Posts Tagged ‘trust’


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Chris Dillow’s latest post reminds me of a point I overlooked in my own post yesterday on the public’s declining trust in the expertise of mainstream economists: the effects of inequality.

The argument I made was that, because mainstream economists relegate issues like power and class to the margins, they literally don’t see (for themselves) or show (to others) the unequal distributions that are either presumed by capitalism or that follow from capitalist ways of organizing economic and social life. Therefore, many members of the public who are affected by and/or concerned with such issues have become more likely to ignore and even challenge the self-professed expertise of mainstream economists.

What Dillow adds to this is the idea that trust itself has declined with growing inequality (which, as it turns out, I wrote about back in 2014).

As a way of expanding my original argument, we may be witnessing a self-reinforcing vicious cycle: the policies promoted by mainstream economists have led to increasing inequality, which mainstream economists tend to overlook or ignore. That growing inequality has, in turn, decreased the level of trust in the wider society, including trust in so-called experts. Together, the falling level of trust and the fact that mainstream economists literally don’t see or show the distributional consequences of the policies they support have propelled the larger public to question the presumed expertise of mainstream economists.

And rightly so. As Bob Dylan once sang, “You don’t need a weather man/To know which way the wind blows.”

Trust this!

Posted: 15 July 2015 in Uncategorized
Tags: , , , ,

Simon Wren-Lewis gives the lie to the idea that Europe’s lack of trust in Greece is responsible for the current crisis.

But does this help explain why other Eurozone countries keep going on about how Greece has lost their trust? I think the answer is a clear no. In fact I would go further: I think this talk of lost trust is largely spin. The issue of trust might have explained the total amount the Troika lent from 2010 to 2012. However, as I have said often, the mistake was not that the total sum lent to Greece was insufficient, but that far too much of it went to bail out Greece’s private sector creditors, and too little went to ease the transition to primary surplus. . .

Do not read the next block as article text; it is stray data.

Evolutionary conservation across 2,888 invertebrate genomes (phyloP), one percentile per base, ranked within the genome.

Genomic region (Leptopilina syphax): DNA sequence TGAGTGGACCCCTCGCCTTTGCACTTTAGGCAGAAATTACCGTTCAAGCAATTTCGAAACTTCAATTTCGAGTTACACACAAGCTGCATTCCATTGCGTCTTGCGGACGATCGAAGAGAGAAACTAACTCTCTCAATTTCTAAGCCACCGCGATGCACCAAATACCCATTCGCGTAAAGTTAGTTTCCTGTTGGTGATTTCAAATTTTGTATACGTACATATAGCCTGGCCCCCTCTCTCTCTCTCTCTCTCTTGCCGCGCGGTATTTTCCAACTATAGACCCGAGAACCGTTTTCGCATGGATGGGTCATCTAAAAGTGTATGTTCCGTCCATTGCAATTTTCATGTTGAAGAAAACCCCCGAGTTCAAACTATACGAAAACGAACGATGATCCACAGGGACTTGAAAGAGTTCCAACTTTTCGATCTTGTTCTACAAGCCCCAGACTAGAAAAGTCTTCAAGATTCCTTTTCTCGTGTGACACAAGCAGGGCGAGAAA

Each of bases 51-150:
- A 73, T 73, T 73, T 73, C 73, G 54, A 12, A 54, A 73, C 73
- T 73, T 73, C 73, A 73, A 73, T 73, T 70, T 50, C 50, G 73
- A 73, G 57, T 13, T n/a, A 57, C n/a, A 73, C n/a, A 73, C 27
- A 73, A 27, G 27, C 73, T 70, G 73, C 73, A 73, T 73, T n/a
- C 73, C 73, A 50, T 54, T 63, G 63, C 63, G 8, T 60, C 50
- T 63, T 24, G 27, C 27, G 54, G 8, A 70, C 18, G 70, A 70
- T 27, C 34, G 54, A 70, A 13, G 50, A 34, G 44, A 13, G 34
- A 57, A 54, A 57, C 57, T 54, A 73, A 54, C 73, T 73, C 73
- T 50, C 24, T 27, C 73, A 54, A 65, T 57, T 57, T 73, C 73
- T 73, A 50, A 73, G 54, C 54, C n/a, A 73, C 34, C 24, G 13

The narrative about failing to deliver is just an attempt to disguise the fact that the Troika has largely run the Greek economy for the last five years and is therefore responsible for the results.

If anything, the Greek people are the ones who have learned they can’t trust the governments in power in the rest of Europe to do anything other than extract an enormous tribute—in the form of “extensive mental waterboarding” and continued austerity measures—in order to come up with the necessary funds to restore the banking system and give the country some breathing room.

So, who can they trust? They might be inclined to lend credence to the IMF, which has now acknowledged in an update (pdf) to its recent debt sustainability analysis (pdf) that Greece needs significant debt relief.


Just two weeks ago, the IMF argued that the peak in debt (at 177 percent of GDP in 2014) was already behind us and that gross debt financing would remain below a safe (15-percent) threshold. Now, its estimates are much higher: debt would peak at close to 200 percent of GDP in the next two years and gross debt financing levels would exceed 15 percent and “continue rising in the long term.”

The problem is that the IMF blames the dramatically revised scenario on events in the past two weeks. No Greek should accept (nor should the rest of us) that two weeks of capital controls could alone raise the debt ratio by 28 percentage points of GDP a full seven years later. The IMF is simply unwilling to accept the fact that its own analyses and policies—alone and in conjunction with the other two members of the troika—have gotten it terribly wrong.

The result has been an economic depression and social crisis unseen in Europe since the 1930s.